## Introduction

This is a brief tutorial for make a simple implementation of a mass-spring system for cloth simulation. The algorithm is based on Newton Second Law, using Verlet integration.

## Motivation

Cloth simulation is a step proposed to develop a solid deformable simulation. Due to mass-spring system simplicity, the algorithm 2d implementation and 3d expansion is very easy.

One of the main features of the problem is to provide enough data independence to extract a high level parallelism, as shown below, and that’s what motivate the use of programmable GPUs.

## The mass-spring system

The mass-spring system is based on particles and elastic strengths wich interact under the action of external forces.

#### How stuff works

The system operation is very simple. Imagine a mass connected by a spring to a fix point, or a infinite mass. If you compress this spring, then a reaction strength with oppose direction will appear to separate the masses. If you stretch the spring, the reaction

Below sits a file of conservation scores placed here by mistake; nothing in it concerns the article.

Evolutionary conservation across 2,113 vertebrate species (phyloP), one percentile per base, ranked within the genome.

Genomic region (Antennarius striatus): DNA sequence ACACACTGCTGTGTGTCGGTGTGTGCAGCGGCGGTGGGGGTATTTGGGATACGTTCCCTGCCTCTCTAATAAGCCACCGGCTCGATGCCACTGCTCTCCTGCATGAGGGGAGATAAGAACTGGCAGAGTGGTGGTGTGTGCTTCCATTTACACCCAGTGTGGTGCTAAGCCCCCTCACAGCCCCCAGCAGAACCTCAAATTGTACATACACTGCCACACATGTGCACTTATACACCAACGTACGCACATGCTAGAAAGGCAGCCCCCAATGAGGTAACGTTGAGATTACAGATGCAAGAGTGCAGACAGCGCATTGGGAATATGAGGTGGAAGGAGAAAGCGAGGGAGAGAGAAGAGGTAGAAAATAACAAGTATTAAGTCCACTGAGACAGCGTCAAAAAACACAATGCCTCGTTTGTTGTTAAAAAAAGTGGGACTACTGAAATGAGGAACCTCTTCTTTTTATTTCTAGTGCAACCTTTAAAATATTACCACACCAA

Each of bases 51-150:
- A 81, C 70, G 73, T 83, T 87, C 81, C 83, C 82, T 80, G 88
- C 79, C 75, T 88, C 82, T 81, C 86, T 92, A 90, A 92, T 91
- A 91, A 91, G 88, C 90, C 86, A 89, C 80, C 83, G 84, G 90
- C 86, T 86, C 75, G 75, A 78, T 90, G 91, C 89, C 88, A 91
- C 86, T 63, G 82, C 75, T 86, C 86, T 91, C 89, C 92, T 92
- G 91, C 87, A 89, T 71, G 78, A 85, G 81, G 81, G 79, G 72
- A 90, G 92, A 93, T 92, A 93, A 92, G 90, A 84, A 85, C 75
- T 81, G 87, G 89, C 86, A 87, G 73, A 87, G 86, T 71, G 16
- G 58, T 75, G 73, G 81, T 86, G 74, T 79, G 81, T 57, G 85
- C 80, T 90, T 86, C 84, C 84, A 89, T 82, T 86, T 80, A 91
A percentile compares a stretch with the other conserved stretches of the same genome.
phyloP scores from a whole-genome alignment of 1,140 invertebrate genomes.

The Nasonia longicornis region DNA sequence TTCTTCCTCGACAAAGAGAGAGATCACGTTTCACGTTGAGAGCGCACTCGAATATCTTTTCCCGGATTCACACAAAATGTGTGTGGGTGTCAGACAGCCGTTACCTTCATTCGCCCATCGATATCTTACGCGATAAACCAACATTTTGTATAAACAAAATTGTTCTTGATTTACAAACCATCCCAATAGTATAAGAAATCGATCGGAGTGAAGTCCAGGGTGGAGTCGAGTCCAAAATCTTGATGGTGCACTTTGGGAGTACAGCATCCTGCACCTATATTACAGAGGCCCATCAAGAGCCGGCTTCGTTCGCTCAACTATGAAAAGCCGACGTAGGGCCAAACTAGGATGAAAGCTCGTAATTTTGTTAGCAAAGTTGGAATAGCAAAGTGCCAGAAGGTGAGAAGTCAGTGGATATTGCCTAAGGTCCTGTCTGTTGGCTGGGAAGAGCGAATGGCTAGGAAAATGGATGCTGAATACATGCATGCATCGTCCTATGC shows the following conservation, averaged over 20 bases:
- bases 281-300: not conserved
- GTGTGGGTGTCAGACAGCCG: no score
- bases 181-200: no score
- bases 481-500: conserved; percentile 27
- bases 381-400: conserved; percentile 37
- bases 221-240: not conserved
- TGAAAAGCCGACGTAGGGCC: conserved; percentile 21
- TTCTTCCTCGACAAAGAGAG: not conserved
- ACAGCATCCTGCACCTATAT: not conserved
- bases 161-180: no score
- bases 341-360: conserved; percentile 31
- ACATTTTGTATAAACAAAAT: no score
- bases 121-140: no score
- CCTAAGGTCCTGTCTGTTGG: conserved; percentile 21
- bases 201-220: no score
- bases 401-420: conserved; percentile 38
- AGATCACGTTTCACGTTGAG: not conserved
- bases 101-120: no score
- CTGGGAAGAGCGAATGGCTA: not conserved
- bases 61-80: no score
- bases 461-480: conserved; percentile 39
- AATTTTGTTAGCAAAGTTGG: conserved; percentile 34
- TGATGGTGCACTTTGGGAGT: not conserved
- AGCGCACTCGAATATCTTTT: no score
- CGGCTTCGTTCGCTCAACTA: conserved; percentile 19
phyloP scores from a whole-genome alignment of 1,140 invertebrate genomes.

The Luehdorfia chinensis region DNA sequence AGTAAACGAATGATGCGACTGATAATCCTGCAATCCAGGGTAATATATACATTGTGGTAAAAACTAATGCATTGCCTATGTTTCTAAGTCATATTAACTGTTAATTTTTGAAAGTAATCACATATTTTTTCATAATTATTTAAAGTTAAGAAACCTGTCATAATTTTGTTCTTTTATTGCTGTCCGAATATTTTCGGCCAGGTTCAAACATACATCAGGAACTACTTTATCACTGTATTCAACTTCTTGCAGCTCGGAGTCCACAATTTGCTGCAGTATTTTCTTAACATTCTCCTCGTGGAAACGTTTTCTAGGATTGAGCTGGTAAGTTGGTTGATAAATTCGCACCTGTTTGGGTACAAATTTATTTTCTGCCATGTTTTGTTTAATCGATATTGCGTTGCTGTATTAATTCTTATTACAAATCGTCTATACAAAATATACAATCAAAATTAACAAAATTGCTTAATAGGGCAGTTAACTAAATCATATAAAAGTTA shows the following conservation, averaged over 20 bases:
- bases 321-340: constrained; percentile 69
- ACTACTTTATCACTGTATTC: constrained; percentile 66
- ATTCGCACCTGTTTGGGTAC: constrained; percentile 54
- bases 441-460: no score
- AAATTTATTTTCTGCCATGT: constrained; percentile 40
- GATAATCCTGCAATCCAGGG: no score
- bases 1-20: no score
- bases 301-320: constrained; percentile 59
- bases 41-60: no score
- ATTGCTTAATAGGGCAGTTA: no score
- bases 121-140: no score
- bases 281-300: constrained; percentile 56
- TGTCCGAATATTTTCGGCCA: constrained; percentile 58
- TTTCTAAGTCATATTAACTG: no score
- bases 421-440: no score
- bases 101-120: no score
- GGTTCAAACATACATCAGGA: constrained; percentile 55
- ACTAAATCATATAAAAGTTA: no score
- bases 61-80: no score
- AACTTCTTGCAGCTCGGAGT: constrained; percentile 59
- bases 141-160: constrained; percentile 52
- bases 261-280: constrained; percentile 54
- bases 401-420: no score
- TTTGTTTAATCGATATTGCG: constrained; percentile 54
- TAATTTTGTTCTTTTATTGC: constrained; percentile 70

force will approximate the masses (as shown on the Fig. bellow).

The internal forces will act until the system returns to its rest position or, if there is some external force, until the system reach a balanced state.

The spring reaction force is given by:

Where

**d** is the force direction,

**k** is the spring constant,

**l** is the actual length and

**r** is the rest length.

#### Cloth simulation

To simulate cloth, we build a system with particles connected by springs as shown in the Fig.

For each particle, its new position is given by the Verlet integration:

Where

**a** represent the particle acceleration,

**m** its mass,

**x** its position,

**g** the external force of gravity and

**d** the damper.

#### GPU application

We easy adapt the problem to GPU by thinking over matrixes. The positions and acceleration of each particle are a matrix element so, the masses connectivity is given by the neighborhood between those elements. See the Fig.

With Cuda we can easily subdivide the matrix elements to the Execution Units, so each mass point can be processed simultaneously.